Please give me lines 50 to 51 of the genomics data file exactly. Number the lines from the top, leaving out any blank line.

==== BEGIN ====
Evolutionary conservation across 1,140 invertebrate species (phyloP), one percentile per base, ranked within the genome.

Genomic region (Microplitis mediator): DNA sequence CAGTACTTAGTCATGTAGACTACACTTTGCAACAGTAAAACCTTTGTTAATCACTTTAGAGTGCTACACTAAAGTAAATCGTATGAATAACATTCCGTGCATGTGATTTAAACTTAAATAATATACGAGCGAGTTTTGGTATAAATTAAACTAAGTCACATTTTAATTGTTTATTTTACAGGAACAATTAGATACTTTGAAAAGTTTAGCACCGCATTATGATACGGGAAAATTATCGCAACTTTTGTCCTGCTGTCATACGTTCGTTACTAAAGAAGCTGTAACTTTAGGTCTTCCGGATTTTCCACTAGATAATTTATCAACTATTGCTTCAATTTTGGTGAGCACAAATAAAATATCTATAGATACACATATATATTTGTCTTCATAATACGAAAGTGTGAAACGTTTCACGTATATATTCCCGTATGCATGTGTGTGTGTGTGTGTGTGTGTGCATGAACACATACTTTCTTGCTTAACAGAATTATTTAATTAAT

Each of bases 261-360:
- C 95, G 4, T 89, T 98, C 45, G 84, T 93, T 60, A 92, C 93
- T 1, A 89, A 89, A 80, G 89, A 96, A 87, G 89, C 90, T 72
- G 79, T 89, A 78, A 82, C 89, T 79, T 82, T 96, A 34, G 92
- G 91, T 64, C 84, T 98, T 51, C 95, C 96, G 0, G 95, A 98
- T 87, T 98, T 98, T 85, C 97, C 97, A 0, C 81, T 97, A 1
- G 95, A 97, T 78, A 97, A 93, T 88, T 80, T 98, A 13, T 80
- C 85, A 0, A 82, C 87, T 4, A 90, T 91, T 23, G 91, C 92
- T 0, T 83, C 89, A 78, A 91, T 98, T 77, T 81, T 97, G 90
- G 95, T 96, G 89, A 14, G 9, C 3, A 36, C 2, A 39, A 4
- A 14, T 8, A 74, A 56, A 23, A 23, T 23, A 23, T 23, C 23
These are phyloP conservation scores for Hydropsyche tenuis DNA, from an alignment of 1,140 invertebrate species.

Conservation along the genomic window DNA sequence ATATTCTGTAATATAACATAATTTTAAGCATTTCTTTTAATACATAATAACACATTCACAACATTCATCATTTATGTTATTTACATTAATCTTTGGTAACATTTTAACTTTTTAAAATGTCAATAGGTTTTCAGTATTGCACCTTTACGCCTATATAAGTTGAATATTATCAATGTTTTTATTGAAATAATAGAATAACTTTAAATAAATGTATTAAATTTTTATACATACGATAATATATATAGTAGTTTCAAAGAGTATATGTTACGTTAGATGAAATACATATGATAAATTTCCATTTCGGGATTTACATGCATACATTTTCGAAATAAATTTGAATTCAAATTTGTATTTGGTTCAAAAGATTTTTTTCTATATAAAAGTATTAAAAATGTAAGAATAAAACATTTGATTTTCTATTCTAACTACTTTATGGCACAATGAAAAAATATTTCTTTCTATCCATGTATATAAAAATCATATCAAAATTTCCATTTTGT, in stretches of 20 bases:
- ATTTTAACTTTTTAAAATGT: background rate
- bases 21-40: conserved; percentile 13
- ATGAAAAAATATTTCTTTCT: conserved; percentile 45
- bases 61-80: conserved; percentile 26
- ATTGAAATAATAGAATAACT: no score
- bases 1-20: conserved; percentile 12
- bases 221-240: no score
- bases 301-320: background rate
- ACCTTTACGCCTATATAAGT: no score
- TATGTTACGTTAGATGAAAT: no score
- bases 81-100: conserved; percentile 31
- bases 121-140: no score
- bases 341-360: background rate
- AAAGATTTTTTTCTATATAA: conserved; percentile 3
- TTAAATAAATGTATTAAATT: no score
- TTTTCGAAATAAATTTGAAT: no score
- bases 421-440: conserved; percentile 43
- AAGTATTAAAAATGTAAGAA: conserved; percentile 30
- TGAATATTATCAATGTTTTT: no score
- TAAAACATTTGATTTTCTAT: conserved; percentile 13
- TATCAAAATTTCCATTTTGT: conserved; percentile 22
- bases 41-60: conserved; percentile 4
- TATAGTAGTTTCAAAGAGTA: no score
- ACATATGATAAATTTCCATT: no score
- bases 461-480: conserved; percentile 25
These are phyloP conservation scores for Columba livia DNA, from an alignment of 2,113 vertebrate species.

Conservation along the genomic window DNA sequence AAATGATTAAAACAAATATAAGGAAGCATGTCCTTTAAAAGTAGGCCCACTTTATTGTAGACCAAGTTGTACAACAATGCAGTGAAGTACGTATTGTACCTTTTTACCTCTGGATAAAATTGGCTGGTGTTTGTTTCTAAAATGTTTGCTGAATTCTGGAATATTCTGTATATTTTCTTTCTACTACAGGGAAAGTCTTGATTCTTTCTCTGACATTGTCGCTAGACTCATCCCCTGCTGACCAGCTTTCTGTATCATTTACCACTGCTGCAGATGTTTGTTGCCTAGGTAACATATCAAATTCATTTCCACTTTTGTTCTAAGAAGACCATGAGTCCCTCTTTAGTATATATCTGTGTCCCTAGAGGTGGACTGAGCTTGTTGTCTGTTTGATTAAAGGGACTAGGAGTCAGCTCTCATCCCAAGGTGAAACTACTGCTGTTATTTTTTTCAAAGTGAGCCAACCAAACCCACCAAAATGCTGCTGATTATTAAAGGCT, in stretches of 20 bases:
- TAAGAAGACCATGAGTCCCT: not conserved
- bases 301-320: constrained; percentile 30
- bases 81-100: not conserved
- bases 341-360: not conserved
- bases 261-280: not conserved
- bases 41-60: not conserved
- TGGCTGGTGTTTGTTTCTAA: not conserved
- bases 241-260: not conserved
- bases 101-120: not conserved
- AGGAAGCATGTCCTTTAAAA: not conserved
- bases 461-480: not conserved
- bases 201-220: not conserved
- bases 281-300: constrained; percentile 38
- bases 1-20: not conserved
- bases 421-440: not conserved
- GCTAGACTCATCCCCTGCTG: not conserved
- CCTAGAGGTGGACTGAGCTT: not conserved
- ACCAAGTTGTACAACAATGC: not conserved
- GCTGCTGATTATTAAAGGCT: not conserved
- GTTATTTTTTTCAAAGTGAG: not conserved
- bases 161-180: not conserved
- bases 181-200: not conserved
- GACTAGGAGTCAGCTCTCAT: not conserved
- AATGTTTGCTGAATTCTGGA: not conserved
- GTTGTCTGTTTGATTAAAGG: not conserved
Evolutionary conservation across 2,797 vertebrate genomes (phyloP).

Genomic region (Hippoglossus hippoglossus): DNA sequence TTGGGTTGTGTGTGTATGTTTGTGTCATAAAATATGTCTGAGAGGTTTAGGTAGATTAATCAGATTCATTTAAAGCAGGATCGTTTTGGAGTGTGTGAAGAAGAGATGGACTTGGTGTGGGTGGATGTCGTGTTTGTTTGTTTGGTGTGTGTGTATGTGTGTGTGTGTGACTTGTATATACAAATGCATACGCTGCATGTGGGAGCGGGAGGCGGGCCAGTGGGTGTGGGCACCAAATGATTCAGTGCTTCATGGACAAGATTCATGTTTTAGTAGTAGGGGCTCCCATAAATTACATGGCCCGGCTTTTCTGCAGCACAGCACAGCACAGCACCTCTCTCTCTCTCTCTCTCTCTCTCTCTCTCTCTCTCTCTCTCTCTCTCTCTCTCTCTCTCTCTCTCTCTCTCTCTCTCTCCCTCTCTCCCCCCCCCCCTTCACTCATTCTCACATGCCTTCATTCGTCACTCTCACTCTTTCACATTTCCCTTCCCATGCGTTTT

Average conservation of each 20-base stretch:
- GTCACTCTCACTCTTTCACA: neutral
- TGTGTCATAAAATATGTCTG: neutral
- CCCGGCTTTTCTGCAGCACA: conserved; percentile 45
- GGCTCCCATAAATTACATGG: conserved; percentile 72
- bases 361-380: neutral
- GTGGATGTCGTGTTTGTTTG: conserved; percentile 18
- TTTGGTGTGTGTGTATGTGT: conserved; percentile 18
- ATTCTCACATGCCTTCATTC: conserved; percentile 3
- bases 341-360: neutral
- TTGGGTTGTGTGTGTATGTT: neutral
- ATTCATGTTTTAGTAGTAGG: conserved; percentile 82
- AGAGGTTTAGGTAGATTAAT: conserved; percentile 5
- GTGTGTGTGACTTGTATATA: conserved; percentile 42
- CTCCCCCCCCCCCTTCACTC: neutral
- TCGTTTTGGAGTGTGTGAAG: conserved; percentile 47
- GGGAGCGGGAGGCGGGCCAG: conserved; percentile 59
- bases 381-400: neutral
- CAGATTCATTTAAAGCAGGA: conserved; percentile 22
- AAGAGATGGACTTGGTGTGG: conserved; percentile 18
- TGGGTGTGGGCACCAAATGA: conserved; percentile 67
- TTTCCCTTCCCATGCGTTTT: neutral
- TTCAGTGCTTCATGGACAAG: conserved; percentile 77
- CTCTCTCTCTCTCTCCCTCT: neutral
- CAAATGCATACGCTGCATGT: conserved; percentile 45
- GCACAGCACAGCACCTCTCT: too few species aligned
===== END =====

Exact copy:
- bases 241-260: not conserved
- bases 101-120: not conserved